STEP UP — As candidates go door to door to drum up support ahead of November’s election, there’s one potential voting block they’re almost certain to miss: the men and women who spend their days and nights on Santa Monica’s streets.

Step Up on Second, a Santa Monica-based homeless services provider that focuses on those with mental illness, is doing its part to bring those who don’t have a door to knock on inside the registered voter tent.

In tandem with the League Of Women Voters Of Santa Monica, the nonprofit held its second-ever voter registration drive for the homeless on Thursday, hoping to give people who have never been to the ballot box a voice come Nov. 2.

To Carolyn Baker, Step Up’s vice president of community development, it’s an event that’s right in line with the organization’s mission of empowering people who are down on their luck and frequently feel ignored.

“When you talk about recovery, it’s really about participating in the community rather than being in exile, which is often the case when people are homeless and suffering from mental illness,” she said.

Step Up held its first drive ahead of the 2008 election and signed up about 35 new voters.

Les Jones, a Step Up board member who helped launch the event two years ago, said there was a similar turnout this time around.

Besides simply helping members fill out voter registration cards and allowing them to use Step Up’s address on the required form, the nonprofit also gives homeless people a place to learn about the issues that will be decided in the election.

Step Up screens debates between candidates for statewide office and gives members a forum to discuss their views. For those who are illiterate, there’s help available to decipher the forms and understand the ballot. Decisions about how to vote, Step Up officials emphasized, are left entirely up to members themselves.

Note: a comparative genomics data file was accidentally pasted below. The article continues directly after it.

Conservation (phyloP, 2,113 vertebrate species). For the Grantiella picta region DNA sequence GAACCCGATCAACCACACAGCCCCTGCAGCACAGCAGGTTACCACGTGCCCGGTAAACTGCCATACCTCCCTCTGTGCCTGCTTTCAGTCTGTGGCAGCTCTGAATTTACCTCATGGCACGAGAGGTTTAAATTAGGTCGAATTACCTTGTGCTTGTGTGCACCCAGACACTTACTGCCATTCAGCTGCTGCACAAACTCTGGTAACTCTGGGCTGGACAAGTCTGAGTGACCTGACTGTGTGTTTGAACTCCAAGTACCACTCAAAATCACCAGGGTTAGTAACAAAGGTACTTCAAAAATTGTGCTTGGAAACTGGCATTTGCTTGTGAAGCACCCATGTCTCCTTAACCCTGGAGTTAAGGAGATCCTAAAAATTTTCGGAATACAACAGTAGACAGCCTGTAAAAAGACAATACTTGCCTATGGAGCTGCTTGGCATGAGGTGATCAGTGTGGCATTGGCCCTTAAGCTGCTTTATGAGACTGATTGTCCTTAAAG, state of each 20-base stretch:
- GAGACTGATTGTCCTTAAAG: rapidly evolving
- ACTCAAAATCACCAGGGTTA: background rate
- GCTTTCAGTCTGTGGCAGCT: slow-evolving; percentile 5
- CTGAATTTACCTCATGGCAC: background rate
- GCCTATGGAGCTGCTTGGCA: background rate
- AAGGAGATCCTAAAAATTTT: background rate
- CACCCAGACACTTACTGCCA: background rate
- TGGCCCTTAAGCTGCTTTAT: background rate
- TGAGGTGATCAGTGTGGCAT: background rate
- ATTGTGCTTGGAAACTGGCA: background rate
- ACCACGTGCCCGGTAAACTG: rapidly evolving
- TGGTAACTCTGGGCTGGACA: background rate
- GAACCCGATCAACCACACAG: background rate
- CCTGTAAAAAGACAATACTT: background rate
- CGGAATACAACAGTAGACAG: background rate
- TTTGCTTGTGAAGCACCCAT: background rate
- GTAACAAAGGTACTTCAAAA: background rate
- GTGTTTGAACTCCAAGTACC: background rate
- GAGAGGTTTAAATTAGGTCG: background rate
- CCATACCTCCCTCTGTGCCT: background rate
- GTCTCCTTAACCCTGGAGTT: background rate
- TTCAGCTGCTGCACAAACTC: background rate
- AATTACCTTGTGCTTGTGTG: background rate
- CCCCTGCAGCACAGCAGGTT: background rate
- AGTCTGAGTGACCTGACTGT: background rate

“It’s amazing the depth of understanding our members have about the issues,” Jones, who was formerly homeless himself, said.

Arthur Scraver, 53, a schizophrenic who said he has lived on the streets for 20 years, was at Step Up on Thursday and was planning to cast a ballot in his first election in decades.

He said he hadn’t made up his mind how he’ll vote but was mindful that local officials make important decisions that affect the homeless.

He said he sleeps outdoors around Santa Monica and comes to Step Up to shower and eat.

“[It’s] really nice of the city of Santa Monica to let us sleep during the day in the park. God bless them for that,” he said.

Theresa Gardiner, who said she moved to the Los Angeles area after Hurricane Katrina cost her her livelihood in New Orleans, registered to vote so she could speak up for protecting social security and Medical, California’s low-income health insurance program.

“If we lose [these programs], we have nothing,” she said.

A homeless man who gave his name only as Gene said he planned to support City Council candidate Jerry Rubin and was in favor of Measure Y, a ballot measure that would increase the city’s sales tax rate by a half percent, and Measure YY, an advisory measure urging the council to pledge half of the money raised from the tax hike to public schools.

“Education is something that this country has really slacked on,” he explained.

Joanne Leavitt, president of the League of Women Voters Of Santa Monica, said participating in the event was worthwhile because homeless individuals “may feel disempowered and not many people reach out to them.”

“It’s a way of helping them have their voices heard, because they have the same rights to be heard as people who live North of Montana,” she said.

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